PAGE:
For dessert, Uncle Kipp gave Amber a very good birthday cake that our table shared. Later that night we went to the famed Hofbrauhaus for drinks.
At one point during the evening I discovered that German women have no problem coming into the bathroom to clean while you are still using the facilities. Anyway, we got home that night a little after 11. We had a 6:15 wakeup call the next morning to leave for Innsbruck, Austria. Along the way we would be stopping at King Ludwig II’s fairy tale castle, Neuschwanstein, and a few other places. Those events will be covered in the next installment.
This is a re-posting of my 2009 Eurotrip journal. I am revisiting it in order to split the long original post into smaller parts that will fit more neatly into the country categories of the top menu. I also wanted to restore some images that were lost when I imported my old blog to WordPress.
What follows is the original text with minor edits and a few new (and reprocessed) images here and there. Consider it the special edition, or Eurotrip 2009 Revisited. 🙂
This is actually a photo from later in the trip (Innsbruck, Austria),
but I thought it was a nice choice for kicking off the journal.
This journal chronicles my trip to Europe from April 4th to April 12th, 2009. First, a little background. My Uncle Kipp is a high school German teacher who takes his students on biennial Spring Break trips to Germany through a tour company called ACIS. As group leader, his trip is free, and he is allotted a certain number of chaperones, who also get to go for free. This was my second trip with one of his classes (I had also chaperoned two years ago). As with the previous trip, I paid extra to be guaranteed my own room, so my trip ended up costing $280, which is still obviously an enormous bargain for a trip to Europe, and more than worth it to have my own room for the week.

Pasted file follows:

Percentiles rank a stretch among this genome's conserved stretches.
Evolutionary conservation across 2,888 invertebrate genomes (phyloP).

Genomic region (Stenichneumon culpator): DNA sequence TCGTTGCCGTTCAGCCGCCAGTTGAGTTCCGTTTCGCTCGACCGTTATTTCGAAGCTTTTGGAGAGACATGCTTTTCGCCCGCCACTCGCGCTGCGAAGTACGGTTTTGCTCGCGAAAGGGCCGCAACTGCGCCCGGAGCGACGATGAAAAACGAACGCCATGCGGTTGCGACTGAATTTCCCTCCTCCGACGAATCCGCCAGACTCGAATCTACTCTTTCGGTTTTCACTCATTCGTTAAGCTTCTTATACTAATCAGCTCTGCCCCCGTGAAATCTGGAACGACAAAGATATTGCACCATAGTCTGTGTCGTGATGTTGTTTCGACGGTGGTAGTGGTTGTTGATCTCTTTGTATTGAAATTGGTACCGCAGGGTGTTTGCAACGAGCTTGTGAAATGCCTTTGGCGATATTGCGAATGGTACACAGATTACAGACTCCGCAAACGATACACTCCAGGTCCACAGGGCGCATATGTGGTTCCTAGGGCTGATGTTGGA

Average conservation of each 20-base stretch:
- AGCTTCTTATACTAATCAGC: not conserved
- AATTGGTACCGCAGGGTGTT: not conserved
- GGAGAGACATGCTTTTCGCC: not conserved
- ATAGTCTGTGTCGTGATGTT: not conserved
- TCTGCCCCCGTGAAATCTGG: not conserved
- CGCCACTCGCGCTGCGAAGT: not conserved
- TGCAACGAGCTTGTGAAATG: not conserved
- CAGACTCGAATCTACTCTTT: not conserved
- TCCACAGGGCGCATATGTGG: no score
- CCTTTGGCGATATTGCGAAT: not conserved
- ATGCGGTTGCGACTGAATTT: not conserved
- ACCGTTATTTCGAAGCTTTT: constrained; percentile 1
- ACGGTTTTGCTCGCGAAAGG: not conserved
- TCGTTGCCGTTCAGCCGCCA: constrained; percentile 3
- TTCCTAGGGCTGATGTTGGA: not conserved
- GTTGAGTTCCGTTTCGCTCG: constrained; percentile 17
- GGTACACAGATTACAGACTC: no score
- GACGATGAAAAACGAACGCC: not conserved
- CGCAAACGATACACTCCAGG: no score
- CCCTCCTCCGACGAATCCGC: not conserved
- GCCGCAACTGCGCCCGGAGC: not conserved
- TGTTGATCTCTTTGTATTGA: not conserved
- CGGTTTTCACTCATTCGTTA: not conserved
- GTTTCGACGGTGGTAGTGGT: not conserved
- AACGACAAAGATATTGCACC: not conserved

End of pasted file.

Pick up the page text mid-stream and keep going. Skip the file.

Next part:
On this trip we were joined by my cousin Amber, who would be turning 18 in Munich (coincidentally, I had celebrated my 36th birthday in Munich two years ago). I wish I had kept a journal for that first trip because it would have been interesting to compare the two trips, but this one will have to do…
After packing all night and getting little sleep, we left the house around 12:45 p.m. for Gateway high school in South Jersey. The airport shuttle arrived at Gateway a little after 2 p.m. and, after saying our goodbyes to family, we were off.
We breezed through check-in at Philly airport—and I wasn’t searched for a change! The flight did not leave until 6:15 and we had some time to kill, so I watched the Star Wars episode of Family Guy on my iPod. Also during this time, I learned how easy it is to misplace your passport as I had a brief panic attack when I couldn’t find mine (it was under the seat I had been sitting in.) It would not be the last time on this trip that I would have a passport snafu (more on that later).
On the flight I got separated from the rest of the group and wound up with a window seat. I would have preferred an aisle seat but at least I had a nice view. I like this shot of the sun setting over the runway as the plane turned for takeoff:
During the flight, Lufthansa serves food and drinks (all free). The dinner was actually pretty good for plane food and I had a few glasses of white wine to wash it down. The woman sitting next to me was nice and we had a good conversation for the first half of the flight. She was headed to Germany on business for Siemens.
I tried to sleep during the second half of the flight to no avail thanks to the guy behind me kicking my seat the entire time. I finally gave up and decided to watch a movie. They now have touch screens on every seat where you can choose from a number of movies, TV shows, and music channels. The movies are edited for content, but it wasn’t too noticeable. I decided to watch Twilight (the first film had just come out) to see what all of the hype was about—there’s two hours of my life I’ll never get back. Anyway, we soon landed. I bought a pair of earplugs supposedly designed to help relieve the pressure during takeoff and landing, but they didn’t work; I pulled them out about halfway through the landing. Thankfully, I’m more of a veteran now and better at popping my ears on flights, but at the time it was only my second flight in 20 years.